A typical (basic) batch job submission script looks like the following:
#SBATCH -c 1                    # Number of cores requested
#SBATCH -t 5                    # Runtime in minutes
								# Or use HH:MM:SS or D-HH:MM:SS, instead of just number of minutes
#SBATCH -p short                # Partition (queue) to submit to
#SBATCH --mem-per-cpu=8G        # 8 GB memory needed (memory PER CORE)
#SBATCH --open-mode=append      # append adds to outfile, truncate deletes first
### In filenames, %j=jobid, %a=index in job array
#SBATCH -o %j.out               # Standard out goes to this file
#SBATCH -e %j.err               # Standard err goes to this file
#SBATCH --mail-type=END         # Mail when the job ends  
#write command-line commands below this line

You can run this script by saving it as and running sbatch on the command line.

Useful variable substitutions:

SubMeaningLSF analogue

job array id

%I (capital i)
%Amaster jobid for array%J
%Nnode name

Slurm job arrays utilize %A and %a to make distinctions between jobs in the array, so it is suggested to use these variables for output files.

You don't have to use a separate script. You can use the --wrap option to run a single command. However, we discourage running jobs this way because they are harder to troubleshoot (SLURM job accounting doesn't retain commands used with --wrap), and certain complex commands (that include piping, or using | ) will not be interpreted properly.

Here are some interesting sbatch flags and LSF analogues. Most flags have long and short versions. For example, sbatch --ntasks=4 is the same as sbatch -n 4.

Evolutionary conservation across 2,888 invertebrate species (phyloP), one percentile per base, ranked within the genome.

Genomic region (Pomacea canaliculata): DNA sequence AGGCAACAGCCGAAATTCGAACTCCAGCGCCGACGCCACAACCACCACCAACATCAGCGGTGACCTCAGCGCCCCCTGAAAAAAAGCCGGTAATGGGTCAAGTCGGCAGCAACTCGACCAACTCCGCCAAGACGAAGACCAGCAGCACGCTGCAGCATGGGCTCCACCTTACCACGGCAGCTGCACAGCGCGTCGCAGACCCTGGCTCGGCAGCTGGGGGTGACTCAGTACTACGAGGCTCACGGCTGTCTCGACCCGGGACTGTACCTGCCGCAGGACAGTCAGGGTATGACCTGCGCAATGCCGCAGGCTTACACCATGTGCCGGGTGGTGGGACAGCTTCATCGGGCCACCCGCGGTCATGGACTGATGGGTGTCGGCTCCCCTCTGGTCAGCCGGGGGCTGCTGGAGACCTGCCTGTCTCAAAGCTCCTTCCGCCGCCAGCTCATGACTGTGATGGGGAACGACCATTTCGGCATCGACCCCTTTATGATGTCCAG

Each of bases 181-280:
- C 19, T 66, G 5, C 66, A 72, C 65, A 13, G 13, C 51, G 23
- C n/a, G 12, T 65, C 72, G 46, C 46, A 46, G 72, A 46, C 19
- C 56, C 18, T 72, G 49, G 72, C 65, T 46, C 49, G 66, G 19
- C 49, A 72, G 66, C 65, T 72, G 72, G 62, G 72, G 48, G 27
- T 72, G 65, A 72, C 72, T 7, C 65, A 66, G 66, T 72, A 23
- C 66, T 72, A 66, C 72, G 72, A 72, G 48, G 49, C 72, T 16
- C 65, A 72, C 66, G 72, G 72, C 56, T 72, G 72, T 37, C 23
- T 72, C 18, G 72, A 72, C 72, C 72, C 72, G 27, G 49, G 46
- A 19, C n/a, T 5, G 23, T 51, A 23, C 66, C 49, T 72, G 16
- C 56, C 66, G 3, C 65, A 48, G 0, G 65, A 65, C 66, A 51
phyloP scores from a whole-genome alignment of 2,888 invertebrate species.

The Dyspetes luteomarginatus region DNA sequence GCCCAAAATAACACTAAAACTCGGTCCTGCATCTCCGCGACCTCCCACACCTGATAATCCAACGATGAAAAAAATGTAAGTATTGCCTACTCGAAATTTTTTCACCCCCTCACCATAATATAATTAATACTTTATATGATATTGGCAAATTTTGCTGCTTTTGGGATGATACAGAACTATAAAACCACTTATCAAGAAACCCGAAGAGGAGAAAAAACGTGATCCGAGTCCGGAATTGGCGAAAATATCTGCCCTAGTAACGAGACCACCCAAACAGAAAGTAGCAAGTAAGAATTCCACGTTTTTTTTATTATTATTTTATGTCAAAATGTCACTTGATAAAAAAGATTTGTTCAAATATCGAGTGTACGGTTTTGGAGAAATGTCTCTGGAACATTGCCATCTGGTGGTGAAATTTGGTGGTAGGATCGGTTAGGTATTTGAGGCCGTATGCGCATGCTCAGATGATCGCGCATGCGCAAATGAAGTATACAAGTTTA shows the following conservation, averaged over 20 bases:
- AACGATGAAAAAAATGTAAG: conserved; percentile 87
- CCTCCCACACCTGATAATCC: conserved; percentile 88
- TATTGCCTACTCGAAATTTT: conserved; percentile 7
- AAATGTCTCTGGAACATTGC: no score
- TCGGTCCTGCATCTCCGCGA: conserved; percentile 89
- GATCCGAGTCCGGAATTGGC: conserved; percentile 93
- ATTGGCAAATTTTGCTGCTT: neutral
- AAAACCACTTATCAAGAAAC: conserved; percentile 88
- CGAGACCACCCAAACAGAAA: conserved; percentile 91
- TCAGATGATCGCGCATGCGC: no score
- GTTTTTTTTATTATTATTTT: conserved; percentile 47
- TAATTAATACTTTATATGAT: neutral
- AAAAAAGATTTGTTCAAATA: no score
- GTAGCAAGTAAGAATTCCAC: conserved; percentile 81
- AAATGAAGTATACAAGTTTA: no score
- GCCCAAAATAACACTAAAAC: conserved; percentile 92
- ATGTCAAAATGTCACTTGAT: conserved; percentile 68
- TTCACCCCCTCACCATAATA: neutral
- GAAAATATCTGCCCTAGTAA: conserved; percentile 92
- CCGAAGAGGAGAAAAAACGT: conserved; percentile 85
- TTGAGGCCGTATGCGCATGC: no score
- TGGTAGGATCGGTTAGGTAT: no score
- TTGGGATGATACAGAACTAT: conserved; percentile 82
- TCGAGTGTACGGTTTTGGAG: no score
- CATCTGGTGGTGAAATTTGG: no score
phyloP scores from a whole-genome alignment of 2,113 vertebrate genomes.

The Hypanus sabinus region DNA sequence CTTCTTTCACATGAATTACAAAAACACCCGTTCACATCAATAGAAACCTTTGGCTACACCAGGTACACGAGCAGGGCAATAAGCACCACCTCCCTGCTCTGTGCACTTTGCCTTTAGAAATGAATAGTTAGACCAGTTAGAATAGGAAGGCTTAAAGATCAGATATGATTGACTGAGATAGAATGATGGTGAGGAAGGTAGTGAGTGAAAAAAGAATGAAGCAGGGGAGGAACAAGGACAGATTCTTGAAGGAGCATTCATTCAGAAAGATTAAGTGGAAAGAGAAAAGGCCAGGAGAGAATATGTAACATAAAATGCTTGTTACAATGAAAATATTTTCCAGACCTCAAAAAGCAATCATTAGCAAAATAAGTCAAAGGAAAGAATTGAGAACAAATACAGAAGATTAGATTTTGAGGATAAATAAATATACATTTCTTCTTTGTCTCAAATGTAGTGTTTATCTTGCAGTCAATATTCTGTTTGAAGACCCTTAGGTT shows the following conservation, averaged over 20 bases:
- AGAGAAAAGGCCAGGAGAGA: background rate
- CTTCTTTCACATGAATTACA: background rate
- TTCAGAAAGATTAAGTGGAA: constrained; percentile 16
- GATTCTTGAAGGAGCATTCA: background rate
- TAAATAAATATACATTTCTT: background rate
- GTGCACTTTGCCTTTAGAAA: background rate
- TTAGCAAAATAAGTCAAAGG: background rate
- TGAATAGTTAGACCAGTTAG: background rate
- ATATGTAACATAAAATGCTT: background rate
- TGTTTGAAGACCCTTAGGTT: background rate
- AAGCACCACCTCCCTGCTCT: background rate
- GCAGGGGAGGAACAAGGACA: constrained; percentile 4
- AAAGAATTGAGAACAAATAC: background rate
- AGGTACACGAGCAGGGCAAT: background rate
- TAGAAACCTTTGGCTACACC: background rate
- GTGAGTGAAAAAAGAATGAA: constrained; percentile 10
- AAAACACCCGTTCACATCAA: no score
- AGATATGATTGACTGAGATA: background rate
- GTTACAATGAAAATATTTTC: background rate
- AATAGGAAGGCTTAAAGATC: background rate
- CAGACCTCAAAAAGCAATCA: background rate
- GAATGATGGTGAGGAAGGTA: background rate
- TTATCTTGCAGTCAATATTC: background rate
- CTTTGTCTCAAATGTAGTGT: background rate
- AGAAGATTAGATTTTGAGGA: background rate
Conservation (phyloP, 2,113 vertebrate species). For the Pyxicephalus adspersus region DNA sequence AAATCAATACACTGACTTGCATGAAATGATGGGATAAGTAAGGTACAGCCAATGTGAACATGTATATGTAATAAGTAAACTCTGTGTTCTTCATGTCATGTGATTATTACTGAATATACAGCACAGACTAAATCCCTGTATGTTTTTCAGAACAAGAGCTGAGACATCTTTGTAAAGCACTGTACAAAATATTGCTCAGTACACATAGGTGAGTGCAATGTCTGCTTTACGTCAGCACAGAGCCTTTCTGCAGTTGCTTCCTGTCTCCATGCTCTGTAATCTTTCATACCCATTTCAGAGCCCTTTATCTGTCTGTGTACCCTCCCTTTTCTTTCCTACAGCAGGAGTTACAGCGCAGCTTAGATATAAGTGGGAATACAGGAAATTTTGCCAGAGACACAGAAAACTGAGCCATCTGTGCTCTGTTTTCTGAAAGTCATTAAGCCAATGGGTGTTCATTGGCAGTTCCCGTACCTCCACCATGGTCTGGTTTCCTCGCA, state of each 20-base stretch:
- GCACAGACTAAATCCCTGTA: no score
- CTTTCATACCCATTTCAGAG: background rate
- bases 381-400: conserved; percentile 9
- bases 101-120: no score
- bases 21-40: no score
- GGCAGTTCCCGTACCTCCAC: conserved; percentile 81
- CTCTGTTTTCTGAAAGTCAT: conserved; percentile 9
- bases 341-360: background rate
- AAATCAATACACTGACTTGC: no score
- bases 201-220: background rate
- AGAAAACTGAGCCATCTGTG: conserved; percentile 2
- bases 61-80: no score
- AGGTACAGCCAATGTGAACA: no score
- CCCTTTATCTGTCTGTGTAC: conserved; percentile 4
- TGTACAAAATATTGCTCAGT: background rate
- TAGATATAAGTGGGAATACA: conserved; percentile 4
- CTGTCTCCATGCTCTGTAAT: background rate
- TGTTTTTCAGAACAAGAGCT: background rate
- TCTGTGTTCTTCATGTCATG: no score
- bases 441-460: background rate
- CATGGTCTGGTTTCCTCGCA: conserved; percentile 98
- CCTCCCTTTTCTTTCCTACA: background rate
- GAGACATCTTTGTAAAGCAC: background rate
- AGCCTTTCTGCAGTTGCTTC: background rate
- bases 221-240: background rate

Note the --mem-per-cpu flag, which reserves memory. The default memory reservation on O2 is only 1 Gigabyte, which is less than Orchestra. So if you get an error that says "Exceeded job memory limit", you'll need to use this option.

flagusageLSF analoguenotes
--ntasks (-n)-n <num_cores>-n <num_cores>number of tasks. (Use with -N). Currently, we suggest that the -c parameter be used for most jobs, not -n.
--cpus-per-task (-c)-c <num_cores>-n <num_cores>cores requested PER TASK, this is what is typically used for multithreaded parallel jobs.
--nodes (-N)-N <num_nodes>-R "span[hosts=<num>]"Automatically set to 1 except for MPI queue
--time (-t)-t <runtime>-W <runtime>specified in minutes. (Format is D-HH:MM:SS If one colon used, runtime is specified in MM:SS.) Required for all job submissions.
--partition (-p)-p <queue_name>-q <queue_name>Queues are called "Partitions" in Slurm
--mem-per-cpu--mem-per-cpu=<memory>-R "rusage[mem=<memory>]"

RAM memory per core. To avoid confusion, it's best to include a size unit, one of K, M, G, T for kilobytes, megabytes, etc. So e.g. --mem-per-cpu=8G asks for 8 GB per core. 

--open-mode--open-mode=[append|truncate]-o vs -oe; -e vs -eechoose whether to append to or truncate output files. Default action on Orchestra was like append.
--output (-o)-o <output_file>-o <output_file>default = stdout and stderr are in same file, named "slurm-%j.out", where the "%j" is replaced by the job ID. The default file name for job arrays is "slurm-%A_%a.out", where "%A" is the job ID and "%a" is the array index. 
--error (-e)-e <err_file>-e <err_file>

--job-name (-J)


-J <jobname>default = name of batch script


-N (END)

types: NONE, BEGIN, END, FAIL, REQUEUE, ALL (equivalent to BEGIN, END, FAIL, REQUEUE, and STAGE_OUT), STAGE_OUT (burst buffer stage out and teardown completed), TIME_LIMIT, TIME_LIMIT_90 (reached 90 percent of time limit), TIME_LIMIT_80 (reached 80 percent of time limit), and TIME_LIMIT_50 (reached 50 percent of time limit)

BEGIN, END, FAIL will only send once if used with a job array.

--mail-user--mail-user=<email>-u <email>

default = user that submitted the job (~/.forward files work like on Orchestra)

used with --mail-type